— February 29, 2012 —
WASHINGTON, D.C. ––Christine Duffy, President and CEO of Cruise Lines International Association (CLIA), will testify today on behalf of the cruise industry before the House Subcommittee on Coast Guard and Maritime Transportation. The hearing titled “A Review of Cruise Ship Safety and Lessons Learned from the Costa Concordia Accident” will review the Concordia incident and explore the safety and security practices of the cruise ship industry.
In addressing the Concordia incident of January 13, Duffy will state that, "The Concordia has had a profound impact on our industry. I speak for all our cruise line members in expressing our deepest condolences to everyone affected by this tragedy. As an industry, we are wholly committed to examining what happened, and to identifying lessons that can be learned. If it becomes clear that corrective measures are necessary, we will work as an industry with governments and regulators to ensure recommended measures are adopted. Safety is the cruise industry’s number one priority and there is nothing that is more important to our industry.”
Immediately following the grounding of the Concordia, CLIA member cruise lines launched a Cruise Industry Operational Safety Review – a comprehensive assessment of the critical human factors and operational aspects of maritime safety. The Review, which is well underway, is comprised of four key components:
- First, an internal review by CLIA members of their own operational safety practices and procedures covering issues of navigation, evacuation, emergency training, and related practices and procedures.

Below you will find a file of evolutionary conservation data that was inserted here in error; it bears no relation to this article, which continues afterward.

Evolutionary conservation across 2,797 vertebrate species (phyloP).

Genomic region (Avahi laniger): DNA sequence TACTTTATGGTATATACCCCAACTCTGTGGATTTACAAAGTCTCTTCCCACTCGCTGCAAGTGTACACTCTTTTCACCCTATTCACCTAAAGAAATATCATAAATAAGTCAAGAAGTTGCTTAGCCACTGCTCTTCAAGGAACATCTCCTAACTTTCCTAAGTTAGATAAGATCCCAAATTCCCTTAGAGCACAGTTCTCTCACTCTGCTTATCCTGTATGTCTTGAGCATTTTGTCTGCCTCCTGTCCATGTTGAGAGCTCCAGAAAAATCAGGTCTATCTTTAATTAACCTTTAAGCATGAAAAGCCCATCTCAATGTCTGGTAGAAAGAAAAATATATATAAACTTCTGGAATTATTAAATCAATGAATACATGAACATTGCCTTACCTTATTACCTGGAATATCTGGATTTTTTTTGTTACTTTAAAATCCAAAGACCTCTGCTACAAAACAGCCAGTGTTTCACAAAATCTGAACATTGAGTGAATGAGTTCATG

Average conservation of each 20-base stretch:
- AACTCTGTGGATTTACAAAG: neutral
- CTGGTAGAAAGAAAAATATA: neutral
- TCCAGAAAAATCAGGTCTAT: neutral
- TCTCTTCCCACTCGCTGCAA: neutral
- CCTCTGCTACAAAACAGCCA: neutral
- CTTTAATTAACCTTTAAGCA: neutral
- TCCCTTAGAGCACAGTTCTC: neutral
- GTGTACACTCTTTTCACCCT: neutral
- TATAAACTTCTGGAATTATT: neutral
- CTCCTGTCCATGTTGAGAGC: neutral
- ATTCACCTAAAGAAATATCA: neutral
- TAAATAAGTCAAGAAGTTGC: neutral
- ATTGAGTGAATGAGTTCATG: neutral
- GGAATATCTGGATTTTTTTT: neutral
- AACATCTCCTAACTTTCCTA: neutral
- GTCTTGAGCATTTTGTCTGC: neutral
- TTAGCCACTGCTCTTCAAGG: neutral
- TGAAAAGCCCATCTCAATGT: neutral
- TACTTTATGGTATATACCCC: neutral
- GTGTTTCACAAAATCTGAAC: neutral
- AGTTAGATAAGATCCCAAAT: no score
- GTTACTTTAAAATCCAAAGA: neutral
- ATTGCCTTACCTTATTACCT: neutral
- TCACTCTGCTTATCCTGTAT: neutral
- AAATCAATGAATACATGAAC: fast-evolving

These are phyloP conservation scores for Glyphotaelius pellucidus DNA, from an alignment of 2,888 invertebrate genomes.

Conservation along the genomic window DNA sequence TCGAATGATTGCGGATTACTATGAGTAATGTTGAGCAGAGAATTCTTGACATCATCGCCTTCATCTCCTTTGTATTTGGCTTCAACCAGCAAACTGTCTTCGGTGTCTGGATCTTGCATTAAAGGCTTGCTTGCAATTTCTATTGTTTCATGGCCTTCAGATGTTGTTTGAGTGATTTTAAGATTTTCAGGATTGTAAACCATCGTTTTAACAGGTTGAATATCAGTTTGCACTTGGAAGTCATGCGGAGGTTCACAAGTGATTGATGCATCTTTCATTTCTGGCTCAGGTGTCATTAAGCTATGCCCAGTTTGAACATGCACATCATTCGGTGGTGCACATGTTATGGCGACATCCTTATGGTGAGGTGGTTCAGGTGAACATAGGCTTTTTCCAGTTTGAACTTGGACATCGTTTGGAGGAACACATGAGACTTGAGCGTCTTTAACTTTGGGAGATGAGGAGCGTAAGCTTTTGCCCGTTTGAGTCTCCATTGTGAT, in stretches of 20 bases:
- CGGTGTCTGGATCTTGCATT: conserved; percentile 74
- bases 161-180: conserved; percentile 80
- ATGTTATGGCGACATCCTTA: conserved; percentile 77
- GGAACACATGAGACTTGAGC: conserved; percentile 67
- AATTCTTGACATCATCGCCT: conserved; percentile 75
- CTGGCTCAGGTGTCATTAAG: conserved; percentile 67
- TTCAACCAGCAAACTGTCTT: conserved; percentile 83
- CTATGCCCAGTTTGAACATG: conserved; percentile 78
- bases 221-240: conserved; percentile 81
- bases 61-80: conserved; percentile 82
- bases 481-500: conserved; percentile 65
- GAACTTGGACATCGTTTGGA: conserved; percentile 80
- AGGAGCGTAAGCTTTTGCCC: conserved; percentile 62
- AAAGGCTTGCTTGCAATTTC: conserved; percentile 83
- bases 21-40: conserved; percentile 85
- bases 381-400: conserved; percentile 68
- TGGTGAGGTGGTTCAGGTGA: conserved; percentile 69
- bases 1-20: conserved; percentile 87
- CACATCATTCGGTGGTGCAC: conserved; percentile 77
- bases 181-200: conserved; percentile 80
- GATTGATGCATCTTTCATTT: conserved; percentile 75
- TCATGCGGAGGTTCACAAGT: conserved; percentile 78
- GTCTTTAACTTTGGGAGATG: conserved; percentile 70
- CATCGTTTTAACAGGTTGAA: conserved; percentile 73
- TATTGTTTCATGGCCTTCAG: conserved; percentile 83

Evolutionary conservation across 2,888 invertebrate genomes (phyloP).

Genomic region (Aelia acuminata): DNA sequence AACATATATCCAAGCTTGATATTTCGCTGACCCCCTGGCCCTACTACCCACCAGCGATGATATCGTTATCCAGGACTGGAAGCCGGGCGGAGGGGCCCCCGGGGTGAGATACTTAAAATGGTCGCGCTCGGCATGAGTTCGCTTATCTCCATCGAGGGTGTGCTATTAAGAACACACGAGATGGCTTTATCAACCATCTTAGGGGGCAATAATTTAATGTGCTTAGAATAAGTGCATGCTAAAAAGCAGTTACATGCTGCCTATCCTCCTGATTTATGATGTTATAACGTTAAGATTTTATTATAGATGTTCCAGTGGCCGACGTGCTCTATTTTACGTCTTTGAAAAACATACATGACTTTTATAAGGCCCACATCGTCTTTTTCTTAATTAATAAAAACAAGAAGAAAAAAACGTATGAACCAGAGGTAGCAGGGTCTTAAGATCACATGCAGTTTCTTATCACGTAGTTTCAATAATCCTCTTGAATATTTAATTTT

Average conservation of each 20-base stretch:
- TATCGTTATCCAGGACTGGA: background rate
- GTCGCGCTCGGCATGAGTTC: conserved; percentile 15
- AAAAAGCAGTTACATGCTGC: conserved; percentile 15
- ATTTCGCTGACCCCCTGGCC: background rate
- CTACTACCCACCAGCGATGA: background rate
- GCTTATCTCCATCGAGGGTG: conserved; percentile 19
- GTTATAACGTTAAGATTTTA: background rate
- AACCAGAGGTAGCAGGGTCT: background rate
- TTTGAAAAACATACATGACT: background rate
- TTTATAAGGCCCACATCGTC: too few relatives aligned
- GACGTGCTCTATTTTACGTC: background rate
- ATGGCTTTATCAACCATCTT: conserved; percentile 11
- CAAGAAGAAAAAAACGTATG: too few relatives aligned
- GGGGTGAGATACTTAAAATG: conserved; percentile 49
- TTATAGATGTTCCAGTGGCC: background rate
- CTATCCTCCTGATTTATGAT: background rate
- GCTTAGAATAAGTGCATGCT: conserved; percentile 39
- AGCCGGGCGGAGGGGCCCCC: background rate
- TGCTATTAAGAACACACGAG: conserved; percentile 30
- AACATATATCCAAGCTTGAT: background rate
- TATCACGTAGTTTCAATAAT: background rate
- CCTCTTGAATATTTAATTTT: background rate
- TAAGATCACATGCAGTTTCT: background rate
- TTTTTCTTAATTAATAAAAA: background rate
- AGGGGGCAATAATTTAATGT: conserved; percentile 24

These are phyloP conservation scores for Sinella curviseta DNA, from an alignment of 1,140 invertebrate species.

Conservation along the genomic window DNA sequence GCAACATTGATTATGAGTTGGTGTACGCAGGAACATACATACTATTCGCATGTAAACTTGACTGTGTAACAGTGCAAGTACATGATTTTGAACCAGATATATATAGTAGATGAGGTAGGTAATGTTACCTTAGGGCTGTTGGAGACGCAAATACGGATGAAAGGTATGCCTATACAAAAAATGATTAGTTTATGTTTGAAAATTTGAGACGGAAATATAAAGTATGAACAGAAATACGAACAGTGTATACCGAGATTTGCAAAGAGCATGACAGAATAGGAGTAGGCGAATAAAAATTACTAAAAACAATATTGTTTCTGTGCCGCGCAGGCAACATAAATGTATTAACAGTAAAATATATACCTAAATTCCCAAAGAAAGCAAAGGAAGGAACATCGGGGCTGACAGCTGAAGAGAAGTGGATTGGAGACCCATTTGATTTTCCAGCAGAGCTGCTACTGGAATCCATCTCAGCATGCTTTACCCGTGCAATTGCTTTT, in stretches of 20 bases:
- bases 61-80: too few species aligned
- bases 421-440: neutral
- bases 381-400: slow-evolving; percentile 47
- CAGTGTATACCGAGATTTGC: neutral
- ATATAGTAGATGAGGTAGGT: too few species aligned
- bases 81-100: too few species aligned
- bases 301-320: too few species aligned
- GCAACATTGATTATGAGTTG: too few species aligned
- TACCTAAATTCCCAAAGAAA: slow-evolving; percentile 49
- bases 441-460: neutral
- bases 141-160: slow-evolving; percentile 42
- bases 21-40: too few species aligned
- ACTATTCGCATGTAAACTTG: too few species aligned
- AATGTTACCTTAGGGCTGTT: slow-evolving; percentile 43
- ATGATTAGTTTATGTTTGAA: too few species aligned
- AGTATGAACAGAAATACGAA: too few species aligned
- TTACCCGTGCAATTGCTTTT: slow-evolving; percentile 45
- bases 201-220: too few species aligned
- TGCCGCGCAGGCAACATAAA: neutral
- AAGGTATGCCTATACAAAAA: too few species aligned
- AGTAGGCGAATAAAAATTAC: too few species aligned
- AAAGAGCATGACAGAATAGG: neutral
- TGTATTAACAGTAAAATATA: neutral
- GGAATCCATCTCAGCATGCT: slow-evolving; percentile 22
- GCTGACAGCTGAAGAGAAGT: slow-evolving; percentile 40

- Second, consultation on these issues with independent external experts.
- Third, the identification and sharing of industry best practices and policies, as well as possible recommendations to the IMO for substantive regulatory changes to further improve the industry’s operational safety.
- Fourth, a commitment to collaborate with the IMO, governments, and regulatory bodies to implement any necessary changes – but also to act independently and voluntarily where possible to speed safety improvements.
Duffy’s testimony will highlight how the industry is already moving forward with initial recommendations from the Review, including a new muster drill policy announced on February 9 that exceeds existing legal requirements by providing that musters – or mandatory briefings for passengers on emergency procedures – be conducted prior to a ship leaving port.
“CLIA will continue to lead the Cruise Industry Operational Safety Review and, as with the recently agreed muster policy, will look to apply lessons learned so that future incidents, however rare, can be avoided,” Duffy will assure the Subcommittee Members. “We remain fully and deeply committed to continuous enhancement of the safety of our guests and crew members, as it is without question our top priority.”